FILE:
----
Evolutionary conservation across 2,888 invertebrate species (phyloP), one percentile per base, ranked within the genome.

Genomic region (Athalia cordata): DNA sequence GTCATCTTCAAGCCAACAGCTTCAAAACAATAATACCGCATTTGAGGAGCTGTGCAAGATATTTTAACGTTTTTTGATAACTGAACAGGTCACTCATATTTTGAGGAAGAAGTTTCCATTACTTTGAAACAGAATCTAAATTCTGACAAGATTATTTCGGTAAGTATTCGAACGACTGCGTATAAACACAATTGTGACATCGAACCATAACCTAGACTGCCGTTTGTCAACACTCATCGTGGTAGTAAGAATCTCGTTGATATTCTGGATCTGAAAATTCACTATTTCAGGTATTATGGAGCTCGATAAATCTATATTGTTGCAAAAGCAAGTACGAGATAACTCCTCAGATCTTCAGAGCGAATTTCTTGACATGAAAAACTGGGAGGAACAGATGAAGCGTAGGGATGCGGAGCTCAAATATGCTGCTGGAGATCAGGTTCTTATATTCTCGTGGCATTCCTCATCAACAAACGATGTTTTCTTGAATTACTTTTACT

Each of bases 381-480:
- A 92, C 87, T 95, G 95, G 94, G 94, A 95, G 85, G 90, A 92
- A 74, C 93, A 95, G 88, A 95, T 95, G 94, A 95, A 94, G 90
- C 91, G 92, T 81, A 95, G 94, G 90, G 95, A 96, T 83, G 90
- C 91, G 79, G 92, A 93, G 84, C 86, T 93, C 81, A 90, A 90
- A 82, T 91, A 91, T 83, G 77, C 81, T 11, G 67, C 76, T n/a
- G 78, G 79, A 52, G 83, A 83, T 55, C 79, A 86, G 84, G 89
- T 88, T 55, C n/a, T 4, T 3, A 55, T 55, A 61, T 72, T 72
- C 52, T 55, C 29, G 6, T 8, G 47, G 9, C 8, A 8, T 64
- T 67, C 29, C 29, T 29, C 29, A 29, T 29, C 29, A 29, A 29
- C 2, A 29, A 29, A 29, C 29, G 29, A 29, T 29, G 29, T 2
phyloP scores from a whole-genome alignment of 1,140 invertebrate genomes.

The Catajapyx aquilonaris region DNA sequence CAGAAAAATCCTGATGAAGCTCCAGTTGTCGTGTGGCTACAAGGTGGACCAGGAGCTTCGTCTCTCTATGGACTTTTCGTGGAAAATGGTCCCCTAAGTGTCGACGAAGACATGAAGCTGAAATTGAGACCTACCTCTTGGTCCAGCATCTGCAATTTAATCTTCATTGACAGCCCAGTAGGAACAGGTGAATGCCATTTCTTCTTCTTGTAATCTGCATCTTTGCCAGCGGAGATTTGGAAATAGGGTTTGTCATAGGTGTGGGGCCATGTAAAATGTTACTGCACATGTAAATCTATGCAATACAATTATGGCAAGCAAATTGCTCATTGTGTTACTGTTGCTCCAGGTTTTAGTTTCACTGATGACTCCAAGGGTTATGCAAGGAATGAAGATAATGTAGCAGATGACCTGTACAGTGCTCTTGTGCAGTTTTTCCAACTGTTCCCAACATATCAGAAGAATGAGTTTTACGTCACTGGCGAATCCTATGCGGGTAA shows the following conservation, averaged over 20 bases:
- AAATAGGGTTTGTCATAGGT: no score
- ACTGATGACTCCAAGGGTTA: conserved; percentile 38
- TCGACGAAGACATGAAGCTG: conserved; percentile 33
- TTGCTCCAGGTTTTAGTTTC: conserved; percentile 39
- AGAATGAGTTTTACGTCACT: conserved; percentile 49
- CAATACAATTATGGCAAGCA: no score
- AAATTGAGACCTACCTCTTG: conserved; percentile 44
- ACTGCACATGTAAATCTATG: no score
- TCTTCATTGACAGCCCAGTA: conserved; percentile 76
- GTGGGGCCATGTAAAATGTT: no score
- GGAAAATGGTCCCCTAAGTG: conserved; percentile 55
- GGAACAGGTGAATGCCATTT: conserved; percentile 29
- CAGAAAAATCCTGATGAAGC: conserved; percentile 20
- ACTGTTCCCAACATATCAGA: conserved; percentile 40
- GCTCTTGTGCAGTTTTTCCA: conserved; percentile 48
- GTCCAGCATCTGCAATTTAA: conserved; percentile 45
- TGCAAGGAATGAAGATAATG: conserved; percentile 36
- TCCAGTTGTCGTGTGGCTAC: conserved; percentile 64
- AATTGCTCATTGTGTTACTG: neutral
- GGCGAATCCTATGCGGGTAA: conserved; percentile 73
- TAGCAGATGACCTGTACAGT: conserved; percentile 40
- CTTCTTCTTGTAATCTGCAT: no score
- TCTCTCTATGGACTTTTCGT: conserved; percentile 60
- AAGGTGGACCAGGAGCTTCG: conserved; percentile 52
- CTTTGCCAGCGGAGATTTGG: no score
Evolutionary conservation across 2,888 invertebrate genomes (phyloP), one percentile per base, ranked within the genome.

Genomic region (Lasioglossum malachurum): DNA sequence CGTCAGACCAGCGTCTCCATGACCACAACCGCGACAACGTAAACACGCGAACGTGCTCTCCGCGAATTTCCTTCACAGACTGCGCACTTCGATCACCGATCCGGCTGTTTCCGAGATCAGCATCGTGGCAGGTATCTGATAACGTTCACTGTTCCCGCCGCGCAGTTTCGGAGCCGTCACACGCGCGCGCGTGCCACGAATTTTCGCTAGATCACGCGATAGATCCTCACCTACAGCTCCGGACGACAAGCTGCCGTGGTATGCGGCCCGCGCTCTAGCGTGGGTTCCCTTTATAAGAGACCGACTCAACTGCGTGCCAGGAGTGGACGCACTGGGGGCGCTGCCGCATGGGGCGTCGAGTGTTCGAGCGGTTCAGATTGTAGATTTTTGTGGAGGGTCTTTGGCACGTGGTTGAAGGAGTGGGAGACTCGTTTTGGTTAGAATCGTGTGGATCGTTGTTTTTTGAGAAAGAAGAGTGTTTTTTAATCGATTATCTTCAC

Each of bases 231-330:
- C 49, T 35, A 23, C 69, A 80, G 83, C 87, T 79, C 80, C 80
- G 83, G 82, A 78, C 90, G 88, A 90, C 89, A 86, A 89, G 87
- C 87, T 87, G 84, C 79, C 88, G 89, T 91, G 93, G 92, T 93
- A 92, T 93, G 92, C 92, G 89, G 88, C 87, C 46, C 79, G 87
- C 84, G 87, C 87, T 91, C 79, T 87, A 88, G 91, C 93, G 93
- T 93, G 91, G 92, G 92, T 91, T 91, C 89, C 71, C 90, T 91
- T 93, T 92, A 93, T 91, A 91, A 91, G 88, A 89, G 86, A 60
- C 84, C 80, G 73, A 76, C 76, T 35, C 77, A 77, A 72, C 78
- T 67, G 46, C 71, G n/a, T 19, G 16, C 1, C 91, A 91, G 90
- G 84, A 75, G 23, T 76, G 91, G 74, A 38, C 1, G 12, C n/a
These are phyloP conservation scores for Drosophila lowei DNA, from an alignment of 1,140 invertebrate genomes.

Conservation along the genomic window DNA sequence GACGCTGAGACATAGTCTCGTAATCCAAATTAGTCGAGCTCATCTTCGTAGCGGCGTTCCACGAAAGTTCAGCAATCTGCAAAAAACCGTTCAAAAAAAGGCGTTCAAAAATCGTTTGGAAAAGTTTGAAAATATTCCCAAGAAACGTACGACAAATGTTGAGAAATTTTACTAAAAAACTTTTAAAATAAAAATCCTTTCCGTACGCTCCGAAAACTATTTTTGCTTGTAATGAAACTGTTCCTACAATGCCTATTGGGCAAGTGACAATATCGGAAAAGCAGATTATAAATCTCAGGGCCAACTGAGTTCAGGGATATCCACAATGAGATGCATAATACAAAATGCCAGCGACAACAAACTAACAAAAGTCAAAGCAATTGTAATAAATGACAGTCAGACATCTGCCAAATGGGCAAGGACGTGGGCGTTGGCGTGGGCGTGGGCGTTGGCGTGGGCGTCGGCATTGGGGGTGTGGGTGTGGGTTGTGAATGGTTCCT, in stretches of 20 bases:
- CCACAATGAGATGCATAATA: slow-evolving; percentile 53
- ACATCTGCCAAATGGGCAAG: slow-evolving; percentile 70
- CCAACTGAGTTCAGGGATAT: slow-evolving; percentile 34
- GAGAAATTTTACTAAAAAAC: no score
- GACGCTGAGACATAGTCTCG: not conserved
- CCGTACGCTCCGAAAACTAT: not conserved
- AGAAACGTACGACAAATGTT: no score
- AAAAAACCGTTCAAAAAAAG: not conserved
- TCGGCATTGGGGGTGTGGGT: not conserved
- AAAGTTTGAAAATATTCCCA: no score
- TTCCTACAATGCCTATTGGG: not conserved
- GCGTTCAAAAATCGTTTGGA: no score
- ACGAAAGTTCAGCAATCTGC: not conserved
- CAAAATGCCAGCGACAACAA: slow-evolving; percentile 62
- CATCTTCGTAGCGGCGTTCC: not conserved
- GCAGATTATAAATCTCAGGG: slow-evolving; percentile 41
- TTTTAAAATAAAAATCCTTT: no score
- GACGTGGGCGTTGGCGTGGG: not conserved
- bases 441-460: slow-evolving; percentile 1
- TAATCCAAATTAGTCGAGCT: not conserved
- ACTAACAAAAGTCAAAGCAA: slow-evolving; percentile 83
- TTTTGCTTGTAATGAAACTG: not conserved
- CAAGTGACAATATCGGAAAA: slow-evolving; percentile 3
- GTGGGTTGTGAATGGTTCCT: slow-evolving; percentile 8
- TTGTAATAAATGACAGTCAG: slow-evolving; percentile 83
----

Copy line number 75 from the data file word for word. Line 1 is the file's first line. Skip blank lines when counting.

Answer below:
- TAATCCAAATTAGTCGAGCT: not conserved